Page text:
In the embodiment of FIGS. 1-3, the wall 10 and the projections 18 are of a unitary, monolithic construction. The wall 10 may be formed by machining the projections 18 into one surface of apiece material used to form the mold wall. In one specific implementation, the projections 18 are machined in a ½ inch thick piece of material (e.g., steel) to a depth of about ¼ inch. The width of each projection is about 0.87 inch at their respective bases 28 and about 0.19 inch at their respective end surfaces 30.

In other embodiments, the projections may be separately formed and then coupled or otherwise mounted to the mold wall, such as by welding or with conventional releasable fasteners (e.g., bolts). If releasable fasteners are used, projections that are worn-out can be removed and replaced with new projections.

In still other embodiments, the walls 10, 10′ can be used as “inserts” for an existing mold. When used in this manner, the walls 10, 10′ are coupled to the interior surfaces of existing walls of a mold.

Explaining the operation of the apparatus 60, according to one specific approach, and referring initially to FIG. 4, the mold 62 and the pallet 70 can be moved into place under the pusher plate 74, such as by way of a conveyor (not shown). The mold 62 is then loaded with a flowable, composite cementitious fill material through the open top of the mold. Composite fill material generally comprises, for example, aggregate material (e.g., gravel or stone chippings), sand, mortar, cement, and water, as generally known in the art. The fill material also may comprise other ingredients, such as pigments, plasticizers, and other fill materials, depending upon the particular application.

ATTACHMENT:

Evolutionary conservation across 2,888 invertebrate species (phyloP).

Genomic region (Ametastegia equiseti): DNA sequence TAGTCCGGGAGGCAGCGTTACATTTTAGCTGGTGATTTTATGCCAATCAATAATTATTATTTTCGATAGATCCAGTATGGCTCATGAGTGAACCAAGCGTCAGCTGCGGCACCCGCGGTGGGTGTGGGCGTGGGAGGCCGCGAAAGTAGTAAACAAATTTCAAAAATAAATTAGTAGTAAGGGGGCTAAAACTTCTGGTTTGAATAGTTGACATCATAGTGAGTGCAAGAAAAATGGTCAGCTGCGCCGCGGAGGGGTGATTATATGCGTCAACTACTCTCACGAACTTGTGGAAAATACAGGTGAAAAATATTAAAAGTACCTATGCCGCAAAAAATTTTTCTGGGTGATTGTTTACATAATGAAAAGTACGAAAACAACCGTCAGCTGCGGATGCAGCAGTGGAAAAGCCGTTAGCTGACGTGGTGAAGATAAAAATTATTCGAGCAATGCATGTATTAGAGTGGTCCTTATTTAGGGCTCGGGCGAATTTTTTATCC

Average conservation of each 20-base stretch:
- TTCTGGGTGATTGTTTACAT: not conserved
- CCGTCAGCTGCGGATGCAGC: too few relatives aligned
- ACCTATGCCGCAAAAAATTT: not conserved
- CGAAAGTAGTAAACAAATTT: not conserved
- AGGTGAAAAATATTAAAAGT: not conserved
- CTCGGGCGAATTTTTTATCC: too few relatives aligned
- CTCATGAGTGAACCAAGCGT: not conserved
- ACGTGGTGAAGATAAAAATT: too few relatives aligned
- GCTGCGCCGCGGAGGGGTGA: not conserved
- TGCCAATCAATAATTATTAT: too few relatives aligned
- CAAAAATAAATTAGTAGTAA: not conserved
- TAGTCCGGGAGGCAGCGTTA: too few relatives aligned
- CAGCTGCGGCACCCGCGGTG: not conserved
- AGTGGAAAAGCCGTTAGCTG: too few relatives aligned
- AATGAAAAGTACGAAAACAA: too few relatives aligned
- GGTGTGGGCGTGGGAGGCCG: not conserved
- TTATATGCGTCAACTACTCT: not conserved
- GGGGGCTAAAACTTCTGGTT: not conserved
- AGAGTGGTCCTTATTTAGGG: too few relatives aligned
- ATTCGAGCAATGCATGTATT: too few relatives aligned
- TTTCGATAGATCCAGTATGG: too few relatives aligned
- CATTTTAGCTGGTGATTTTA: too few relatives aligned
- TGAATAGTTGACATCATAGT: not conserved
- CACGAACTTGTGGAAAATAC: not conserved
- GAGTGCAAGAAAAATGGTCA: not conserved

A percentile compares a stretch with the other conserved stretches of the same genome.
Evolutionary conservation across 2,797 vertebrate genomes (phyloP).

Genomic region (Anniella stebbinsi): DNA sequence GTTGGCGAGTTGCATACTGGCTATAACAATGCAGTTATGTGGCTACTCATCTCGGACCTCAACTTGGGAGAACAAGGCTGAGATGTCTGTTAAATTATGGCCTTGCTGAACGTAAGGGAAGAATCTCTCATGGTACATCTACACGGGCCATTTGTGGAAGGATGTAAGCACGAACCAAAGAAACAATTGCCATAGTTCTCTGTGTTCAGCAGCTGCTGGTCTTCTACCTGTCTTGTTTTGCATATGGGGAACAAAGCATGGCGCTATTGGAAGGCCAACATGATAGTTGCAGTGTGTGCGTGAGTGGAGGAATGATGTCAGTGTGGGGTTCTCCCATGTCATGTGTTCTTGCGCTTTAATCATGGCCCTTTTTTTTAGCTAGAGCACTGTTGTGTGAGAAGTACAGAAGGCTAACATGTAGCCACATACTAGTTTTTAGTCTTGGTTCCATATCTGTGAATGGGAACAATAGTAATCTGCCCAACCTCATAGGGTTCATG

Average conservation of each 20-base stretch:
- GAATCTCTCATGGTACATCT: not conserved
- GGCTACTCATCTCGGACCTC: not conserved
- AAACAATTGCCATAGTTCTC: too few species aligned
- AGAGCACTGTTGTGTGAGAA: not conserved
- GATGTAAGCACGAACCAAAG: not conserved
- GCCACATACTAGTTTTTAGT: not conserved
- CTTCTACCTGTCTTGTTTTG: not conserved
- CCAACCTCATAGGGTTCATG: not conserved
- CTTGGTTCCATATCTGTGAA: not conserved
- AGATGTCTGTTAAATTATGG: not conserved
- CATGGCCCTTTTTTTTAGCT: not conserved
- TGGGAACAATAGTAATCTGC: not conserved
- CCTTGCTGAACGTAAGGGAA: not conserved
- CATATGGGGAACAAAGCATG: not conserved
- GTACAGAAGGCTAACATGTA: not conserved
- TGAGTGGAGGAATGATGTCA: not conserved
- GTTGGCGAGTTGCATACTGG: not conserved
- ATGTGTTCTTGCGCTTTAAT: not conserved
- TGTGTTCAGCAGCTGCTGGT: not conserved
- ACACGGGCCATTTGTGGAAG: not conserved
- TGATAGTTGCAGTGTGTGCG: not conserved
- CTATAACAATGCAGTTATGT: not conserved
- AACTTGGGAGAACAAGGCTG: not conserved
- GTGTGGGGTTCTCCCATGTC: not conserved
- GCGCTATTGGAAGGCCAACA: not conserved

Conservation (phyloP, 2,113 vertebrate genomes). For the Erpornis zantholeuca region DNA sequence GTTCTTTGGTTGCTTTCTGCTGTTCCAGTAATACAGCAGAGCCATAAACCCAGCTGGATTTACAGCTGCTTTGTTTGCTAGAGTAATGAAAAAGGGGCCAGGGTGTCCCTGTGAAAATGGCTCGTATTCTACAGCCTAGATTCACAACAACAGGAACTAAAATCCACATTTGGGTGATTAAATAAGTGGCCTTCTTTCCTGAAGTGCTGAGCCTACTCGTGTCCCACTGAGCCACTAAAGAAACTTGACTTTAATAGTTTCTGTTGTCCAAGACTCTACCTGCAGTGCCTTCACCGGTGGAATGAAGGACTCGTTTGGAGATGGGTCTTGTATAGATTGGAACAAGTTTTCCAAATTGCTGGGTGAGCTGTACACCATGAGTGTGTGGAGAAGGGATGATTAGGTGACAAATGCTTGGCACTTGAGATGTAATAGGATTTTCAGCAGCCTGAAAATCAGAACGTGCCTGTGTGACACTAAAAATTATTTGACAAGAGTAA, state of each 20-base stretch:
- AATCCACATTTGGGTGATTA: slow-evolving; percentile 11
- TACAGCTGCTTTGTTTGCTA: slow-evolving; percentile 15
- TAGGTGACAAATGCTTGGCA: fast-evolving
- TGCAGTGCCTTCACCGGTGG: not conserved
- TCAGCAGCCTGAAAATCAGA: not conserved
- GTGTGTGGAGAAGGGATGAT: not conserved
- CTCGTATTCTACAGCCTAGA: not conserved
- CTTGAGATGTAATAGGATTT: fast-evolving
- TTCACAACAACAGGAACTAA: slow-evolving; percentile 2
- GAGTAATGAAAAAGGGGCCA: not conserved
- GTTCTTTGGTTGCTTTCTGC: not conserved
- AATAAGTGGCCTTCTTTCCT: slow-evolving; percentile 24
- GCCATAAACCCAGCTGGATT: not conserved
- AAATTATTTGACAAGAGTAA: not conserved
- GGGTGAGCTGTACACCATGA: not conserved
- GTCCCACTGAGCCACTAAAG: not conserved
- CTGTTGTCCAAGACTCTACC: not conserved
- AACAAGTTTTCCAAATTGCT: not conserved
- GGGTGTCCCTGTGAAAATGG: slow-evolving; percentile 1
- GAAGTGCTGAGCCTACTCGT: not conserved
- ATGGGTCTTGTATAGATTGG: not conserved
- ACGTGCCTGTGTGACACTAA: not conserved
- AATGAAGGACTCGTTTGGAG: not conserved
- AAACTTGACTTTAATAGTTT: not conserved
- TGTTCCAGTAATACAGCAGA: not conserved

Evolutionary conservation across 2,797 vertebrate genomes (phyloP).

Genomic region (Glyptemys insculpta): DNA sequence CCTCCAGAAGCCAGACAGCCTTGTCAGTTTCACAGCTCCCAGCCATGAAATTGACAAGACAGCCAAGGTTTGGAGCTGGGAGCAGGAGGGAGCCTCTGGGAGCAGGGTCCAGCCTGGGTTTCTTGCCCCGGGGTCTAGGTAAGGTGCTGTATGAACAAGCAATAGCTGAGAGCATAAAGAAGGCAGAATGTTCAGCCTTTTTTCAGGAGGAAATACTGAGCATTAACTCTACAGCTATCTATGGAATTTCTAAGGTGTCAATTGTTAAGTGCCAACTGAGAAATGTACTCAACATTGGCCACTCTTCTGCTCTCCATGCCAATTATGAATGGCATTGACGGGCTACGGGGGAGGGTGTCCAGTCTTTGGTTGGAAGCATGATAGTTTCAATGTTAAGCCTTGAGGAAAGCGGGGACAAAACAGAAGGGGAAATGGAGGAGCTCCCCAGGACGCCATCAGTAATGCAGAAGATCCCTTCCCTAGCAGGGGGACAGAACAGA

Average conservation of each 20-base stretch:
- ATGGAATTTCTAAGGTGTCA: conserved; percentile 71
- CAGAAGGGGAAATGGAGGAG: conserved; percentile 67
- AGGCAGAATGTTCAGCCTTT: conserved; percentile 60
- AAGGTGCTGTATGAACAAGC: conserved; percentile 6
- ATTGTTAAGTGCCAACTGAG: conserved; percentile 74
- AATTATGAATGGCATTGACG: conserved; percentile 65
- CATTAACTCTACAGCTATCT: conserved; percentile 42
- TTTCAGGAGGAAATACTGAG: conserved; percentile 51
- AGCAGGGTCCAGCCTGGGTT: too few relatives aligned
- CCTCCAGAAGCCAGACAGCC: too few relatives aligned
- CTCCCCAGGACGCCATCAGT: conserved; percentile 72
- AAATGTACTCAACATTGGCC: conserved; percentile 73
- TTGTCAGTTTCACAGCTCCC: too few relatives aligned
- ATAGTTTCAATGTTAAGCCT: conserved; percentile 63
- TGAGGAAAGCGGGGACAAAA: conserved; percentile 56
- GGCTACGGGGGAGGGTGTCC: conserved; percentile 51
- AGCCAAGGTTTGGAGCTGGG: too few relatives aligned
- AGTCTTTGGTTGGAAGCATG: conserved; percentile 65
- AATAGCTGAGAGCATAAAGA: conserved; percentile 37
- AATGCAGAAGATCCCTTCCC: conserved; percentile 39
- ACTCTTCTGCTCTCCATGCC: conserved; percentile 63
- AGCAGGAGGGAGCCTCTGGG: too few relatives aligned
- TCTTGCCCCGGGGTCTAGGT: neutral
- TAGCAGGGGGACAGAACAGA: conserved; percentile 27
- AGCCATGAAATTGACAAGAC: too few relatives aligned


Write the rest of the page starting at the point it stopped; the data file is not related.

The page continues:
The mold 62, or the pallet 70, or a combination of both may be vibrated for suitable period of time to assist in the loading of the mold 62 with fill material. The pusher plate 74 is then lowered into the mold cavity 68, against the top of the mass of fill material. The pusher plate 74 desirably is sized so as to provide a slight clearance with the projections 18 of the walls 10, 10′ when lowered into the mold cavity 68. Additional vibration, together with the pressure exerted by the pusher plate 74 acts to densify the fill material and form the final shape of the block 72.